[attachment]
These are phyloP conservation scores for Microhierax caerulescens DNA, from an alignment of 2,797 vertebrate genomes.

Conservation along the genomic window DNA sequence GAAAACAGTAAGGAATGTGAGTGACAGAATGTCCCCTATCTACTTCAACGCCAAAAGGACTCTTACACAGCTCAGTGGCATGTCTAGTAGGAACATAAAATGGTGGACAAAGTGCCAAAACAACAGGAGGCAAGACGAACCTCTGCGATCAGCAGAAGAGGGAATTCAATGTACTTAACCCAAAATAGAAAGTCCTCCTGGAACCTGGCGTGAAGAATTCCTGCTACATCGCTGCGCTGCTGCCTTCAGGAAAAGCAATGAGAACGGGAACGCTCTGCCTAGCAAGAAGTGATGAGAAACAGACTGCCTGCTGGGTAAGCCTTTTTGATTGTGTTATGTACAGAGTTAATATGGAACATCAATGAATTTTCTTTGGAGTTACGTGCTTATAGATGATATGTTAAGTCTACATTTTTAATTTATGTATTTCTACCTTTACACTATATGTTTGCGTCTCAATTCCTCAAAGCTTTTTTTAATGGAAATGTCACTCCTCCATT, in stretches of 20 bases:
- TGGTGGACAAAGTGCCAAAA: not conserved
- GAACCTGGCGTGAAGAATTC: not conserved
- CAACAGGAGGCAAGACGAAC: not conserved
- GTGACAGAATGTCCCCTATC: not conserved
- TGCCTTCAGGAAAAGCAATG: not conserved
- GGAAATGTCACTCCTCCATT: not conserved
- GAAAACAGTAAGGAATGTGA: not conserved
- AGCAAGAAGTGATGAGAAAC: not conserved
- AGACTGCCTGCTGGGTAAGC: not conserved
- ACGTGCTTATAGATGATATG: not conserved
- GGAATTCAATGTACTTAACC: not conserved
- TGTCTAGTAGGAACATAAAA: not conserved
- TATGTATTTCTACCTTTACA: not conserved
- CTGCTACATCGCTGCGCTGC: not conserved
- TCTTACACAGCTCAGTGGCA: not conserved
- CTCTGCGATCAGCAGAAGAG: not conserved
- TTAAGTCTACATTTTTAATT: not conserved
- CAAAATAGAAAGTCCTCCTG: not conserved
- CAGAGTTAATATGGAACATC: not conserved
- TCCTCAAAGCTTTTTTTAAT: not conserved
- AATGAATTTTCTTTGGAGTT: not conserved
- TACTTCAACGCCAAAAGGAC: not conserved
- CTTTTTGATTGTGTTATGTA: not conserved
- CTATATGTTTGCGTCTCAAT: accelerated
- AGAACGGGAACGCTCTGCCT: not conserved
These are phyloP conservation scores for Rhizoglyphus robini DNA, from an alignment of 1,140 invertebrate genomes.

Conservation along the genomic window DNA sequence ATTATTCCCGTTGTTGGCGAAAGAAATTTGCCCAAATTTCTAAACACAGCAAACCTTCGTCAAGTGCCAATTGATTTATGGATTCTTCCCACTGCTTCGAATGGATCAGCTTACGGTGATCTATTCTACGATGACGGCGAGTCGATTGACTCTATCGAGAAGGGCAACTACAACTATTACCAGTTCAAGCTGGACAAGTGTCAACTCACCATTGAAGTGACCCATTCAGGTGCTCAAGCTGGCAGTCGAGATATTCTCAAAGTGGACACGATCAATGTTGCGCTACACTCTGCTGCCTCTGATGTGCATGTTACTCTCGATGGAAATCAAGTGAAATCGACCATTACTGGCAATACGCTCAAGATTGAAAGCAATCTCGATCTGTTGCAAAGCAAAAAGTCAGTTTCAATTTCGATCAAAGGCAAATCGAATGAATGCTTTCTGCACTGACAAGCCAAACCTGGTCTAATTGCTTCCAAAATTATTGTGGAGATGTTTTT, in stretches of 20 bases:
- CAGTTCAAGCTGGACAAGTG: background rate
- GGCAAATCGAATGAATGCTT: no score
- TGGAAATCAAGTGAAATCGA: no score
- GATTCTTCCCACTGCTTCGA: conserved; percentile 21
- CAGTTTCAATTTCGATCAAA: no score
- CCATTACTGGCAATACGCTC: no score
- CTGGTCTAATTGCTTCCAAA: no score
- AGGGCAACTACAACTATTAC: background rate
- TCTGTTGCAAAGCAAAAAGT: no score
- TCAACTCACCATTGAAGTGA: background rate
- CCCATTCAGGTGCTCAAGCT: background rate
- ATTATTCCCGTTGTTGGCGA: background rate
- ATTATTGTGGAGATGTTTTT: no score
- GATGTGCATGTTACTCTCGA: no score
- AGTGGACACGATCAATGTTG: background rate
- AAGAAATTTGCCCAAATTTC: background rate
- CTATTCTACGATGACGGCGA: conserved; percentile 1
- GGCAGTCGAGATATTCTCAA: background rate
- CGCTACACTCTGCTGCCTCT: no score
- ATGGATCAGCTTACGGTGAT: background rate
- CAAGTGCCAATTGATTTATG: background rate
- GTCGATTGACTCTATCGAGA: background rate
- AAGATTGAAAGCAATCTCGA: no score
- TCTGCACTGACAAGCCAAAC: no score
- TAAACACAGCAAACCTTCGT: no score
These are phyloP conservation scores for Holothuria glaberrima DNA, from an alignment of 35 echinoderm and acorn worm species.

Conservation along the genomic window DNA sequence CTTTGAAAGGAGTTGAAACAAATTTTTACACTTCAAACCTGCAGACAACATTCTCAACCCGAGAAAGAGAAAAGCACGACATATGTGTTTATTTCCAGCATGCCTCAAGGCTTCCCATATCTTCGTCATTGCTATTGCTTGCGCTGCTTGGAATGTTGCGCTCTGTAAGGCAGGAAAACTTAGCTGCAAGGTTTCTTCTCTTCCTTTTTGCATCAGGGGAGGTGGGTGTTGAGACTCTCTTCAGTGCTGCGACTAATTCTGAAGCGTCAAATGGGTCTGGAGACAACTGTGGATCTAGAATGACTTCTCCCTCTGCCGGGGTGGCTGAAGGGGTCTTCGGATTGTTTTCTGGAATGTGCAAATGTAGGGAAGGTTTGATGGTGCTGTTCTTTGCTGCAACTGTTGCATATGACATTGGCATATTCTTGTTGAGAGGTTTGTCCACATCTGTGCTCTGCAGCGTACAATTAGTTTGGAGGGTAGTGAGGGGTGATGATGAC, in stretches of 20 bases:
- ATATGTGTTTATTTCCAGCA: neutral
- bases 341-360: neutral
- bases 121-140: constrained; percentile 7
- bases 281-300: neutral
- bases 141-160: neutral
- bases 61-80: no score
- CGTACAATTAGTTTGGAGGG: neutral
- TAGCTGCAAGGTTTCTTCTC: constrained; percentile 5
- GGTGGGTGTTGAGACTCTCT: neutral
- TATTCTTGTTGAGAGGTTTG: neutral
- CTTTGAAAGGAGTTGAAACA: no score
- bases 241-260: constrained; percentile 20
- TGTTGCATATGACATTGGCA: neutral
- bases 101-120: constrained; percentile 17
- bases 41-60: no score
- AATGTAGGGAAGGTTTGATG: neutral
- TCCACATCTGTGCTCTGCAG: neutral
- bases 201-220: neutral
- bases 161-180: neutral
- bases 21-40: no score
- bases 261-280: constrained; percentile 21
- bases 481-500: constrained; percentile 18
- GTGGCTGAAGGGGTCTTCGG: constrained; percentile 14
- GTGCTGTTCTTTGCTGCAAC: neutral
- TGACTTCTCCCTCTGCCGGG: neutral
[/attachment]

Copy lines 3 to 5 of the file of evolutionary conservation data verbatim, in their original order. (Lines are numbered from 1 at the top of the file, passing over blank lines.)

- TGGTGGACAAAGTGCCAAAA: not conserved
- GAACCTGGCGTGAAGAATTC: not conserved
- CAACAGGAGGCAAGACGAAC: not conserved